Mnangagwa, who has since attempted to allay market fears by saying the bond notes would not replace the multi-currency regime, then said government wanted some currency it would control, sending mixed signals on government’s intentions.
“Let me assure you that it is not a dream. It is going to be reality. We are going to live with it. Those who can easily realise that reality should begin to accept that bond notes will be with us. We are in the middle of crafting legislation to introduce the bond notes,” Mnangagwa said. “The current financial service sector in the country is constrained by the fact that currently the legal tender of the country is anchored on currencies that we have no control over. We need a mode of transaction which we can control in the country on the basis of security provided by the Exim Bank.”
Last month, the central bank said the bond notes would be brought into circulation at the end of October and a measured approach will be adopted to gradually increase the total stock of the surrogate currency to about US$75 million by year-end. The bond notes, the central bank said, were meant to ease cash shortages, plug externalisation and money laundering after it reported that nearly US$2 billion was siphoned out of the country last year.
In May, the RBZ announced it would introduce bond notes as a 5% incentive to exporters. The apex bank said the incentive would be discontinued once exports reach the US$6 billion mark from US$1,125 billion for the six months to June.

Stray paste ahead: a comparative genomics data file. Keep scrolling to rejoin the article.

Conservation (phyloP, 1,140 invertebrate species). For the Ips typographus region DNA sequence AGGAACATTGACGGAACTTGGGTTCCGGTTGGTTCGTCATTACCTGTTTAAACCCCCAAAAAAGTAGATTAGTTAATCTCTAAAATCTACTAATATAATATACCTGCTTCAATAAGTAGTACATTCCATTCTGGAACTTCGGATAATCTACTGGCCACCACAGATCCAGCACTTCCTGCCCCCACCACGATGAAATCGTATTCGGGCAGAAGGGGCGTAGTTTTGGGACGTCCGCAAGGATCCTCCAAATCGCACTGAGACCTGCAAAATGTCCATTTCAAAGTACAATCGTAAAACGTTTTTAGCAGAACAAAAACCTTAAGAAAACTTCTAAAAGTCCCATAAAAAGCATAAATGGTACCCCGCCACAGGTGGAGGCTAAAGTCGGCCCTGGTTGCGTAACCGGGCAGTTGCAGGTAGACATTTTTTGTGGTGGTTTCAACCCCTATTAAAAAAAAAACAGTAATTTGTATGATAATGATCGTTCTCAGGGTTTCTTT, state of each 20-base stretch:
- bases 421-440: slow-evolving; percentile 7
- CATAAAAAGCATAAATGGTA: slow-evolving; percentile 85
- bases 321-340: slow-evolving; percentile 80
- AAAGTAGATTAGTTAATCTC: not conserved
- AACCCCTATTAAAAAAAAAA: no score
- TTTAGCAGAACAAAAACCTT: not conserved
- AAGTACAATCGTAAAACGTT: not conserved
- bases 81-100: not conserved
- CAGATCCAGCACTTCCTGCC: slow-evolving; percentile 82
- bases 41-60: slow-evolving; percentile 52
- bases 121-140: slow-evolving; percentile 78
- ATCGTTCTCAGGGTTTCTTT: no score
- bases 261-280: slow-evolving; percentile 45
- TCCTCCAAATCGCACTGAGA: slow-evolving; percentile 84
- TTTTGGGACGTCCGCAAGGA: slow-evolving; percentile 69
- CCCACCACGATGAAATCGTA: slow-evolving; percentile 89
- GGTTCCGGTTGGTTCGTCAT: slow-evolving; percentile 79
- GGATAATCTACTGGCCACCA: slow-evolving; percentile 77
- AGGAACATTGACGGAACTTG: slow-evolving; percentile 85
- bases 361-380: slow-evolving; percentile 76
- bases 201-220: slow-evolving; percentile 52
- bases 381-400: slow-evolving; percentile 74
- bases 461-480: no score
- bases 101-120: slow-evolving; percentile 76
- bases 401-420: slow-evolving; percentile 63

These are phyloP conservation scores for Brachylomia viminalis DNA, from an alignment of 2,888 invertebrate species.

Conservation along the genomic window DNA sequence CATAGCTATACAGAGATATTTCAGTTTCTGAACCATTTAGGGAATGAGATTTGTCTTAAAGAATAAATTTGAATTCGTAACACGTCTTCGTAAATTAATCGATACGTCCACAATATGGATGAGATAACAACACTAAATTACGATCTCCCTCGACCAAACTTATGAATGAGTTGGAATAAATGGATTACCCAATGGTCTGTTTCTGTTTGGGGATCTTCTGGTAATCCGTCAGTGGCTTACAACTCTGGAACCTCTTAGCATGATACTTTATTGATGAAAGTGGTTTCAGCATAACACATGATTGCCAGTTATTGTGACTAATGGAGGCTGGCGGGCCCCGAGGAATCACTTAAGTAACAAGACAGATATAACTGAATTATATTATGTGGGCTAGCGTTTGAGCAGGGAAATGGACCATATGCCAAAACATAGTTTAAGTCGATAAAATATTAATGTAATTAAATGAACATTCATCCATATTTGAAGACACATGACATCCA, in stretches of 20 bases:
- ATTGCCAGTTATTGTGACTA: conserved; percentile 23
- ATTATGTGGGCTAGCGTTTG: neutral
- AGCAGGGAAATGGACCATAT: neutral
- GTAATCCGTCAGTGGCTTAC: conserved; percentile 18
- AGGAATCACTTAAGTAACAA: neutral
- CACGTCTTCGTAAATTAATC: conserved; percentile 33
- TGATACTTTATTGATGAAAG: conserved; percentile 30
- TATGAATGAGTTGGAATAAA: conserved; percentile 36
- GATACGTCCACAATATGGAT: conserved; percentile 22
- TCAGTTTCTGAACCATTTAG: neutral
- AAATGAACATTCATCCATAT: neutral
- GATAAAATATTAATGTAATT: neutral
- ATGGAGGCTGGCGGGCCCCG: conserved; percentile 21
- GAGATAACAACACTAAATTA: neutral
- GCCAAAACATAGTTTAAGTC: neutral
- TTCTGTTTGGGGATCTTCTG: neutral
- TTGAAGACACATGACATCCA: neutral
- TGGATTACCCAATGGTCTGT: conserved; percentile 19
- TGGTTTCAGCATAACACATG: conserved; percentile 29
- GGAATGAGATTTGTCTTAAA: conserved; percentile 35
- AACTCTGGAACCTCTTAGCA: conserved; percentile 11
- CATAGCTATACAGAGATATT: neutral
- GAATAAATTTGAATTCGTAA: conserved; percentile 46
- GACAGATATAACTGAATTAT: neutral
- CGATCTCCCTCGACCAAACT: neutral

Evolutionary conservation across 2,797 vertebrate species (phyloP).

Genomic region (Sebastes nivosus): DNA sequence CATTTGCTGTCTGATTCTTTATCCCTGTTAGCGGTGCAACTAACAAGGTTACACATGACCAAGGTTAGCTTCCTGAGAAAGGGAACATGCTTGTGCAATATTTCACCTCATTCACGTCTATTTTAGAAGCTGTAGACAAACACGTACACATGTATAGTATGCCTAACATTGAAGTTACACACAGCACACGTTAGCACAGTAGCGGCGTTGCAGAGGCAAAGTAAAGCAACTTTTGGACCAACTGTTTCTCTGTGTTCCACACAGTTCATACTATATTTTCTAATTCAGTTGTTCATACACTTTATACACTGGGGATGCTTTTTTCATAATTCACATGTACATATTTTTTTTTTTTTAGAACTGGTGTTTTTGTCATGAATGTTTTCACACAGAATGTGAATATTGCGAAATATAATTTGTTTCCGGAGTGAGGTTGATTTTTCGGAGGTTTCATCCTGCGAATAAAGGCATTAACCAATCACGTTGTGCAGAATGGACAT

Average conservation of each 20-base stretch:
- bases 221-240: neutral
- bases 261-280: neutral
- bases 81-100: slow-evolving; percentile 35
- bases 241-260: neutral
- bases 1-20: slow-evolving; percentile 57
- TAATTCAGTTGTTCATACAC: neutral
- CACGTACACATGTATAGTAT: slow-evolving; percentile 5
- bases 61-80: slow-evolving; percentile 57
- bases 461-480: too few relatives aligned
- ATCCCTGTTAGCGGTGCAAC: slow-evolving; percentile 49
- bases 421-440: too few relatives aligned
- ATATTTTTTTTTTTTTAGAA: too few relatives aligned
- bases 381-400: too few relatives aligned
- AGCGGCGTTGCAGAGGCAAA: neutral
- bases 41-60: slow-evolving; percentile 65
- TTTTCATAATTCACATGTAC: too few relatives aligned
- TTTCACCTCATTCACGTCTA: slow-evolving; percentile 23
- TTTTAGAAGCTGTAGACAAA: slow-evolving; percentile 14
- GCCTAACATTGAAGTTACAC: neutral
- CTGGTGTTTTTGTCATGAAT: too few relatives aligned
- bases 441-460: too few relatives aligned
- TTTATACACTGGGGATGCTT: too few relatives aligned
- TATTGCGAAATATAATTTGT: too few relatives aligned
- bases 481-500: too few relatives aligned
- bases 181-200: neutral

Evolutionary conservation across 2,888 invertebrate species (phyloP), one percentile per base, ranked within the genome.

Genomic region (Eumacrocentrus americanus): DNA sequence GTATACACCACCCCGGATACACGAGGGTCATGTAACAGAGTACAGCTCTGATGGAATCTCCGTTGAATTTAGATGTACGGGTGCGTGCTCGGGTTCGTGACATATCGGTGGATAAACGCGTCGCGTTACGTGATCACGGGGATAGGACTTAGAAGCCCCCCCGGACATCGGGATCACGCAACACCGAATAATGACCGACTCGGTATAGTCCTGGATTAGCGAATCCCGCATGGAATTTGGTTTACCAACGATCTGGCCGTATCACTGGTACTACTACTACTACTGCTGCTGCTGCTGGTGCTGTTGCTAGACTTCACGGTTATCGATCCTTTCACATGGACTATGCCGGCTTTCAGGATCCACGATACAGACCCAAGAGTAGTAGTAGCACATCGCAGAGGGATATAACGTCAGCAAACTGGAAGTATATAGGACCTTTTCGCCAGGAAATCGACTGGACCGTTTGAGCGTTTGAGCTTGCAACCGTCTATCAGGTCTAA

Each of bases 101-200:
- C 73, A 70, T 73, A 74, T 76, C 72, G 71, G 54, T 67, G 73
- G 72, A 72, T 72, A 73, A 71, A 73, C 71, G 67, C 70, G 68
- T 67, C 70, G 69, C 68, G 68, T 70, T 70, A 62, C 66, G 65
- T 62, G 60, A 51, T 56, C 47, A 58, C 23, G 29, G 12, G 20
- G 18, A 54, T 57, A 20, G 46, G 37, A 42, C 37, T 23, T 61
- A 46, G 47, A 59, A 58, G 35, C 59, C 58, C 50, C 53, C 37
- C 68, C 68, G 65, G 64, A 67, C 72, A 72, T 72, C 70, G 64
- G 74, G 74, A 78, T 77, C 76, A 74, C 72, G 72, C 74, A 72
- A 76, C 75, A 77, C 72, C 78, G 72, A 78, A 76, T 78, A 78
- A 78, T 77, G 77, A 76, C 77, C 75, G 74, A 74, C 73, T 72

But the news received an adverse response from the market which suspected the new notes were part of a ploy by the government to introduce the discarded Zimbabwe dollar which became worthless due to runaway inflation and low foreign currency reserves.
Government sources told the Zimbabwe Independent that there is no term sheet between the RBZ and Afreximbank on the US$200 million facility purportedly backing the bond notes, raising eyebrows over the monetary issue.
Suspicion over the facility has been heightened by the fact the regional bank has not posted on its website anything on the US$200 million export facility, raising questions on its transparency. Tellingly, other loans extended to Zimbabwean institutions by the Cairo-based bank are openly listed.
According to the regional bank’s website, one of the most recent facilities Afreximbank has with Zimbabwe is the Afreximbank Trade Debt-backed Securities (Aftrades) signed in 2014. The bank has also extended a facility to the private sector in Zimbabwe. Aftrades is a US$100 million facility and associated instruments aimed at alleviating the liquidity challenges confronting the financial sector in Zimbabwe.
In June, a lawyer of #ThisFlag movement Fadzai Mahere took the RBZ governor to task over the legality of bond notes. She cited Section 68 of the constitution which states that every person has the right to administrative justice.
“Dr Mangudya is part of the government. His office is created under Section 14 of the Reserve Bank Act and is subject to Section 68. In other words, he owes us an obligation of lawful conduct, reasonable conduct, conduct that is procedurally fair and substantively fair,” she said in June. “Fair is huge criteria. Is it fair to take my money and give me paper in return? It is obvious that his conduct in proposing to do so is unconstitutional. Nowhere in the Reserve Bank Act is the power given to the Reserve Bank governor to issue bond notes. In fact, bond notes are a creation of the governor.”
In August 2014, Afreximbank agreed a US$150 million financing facility for Econet Wireless Global Limited, Mauritius, to enable the telecoms company to fund its expansion programme.
Pro-democracy activists have approached the RBZ, querying the timing of the bond notes and the legal implications of the facility which was not ratified by parliament. Protests have been held in the capital over bond notes with bankers saying the government should opt for the use of the rand instead of bond notes. zimbabwe independent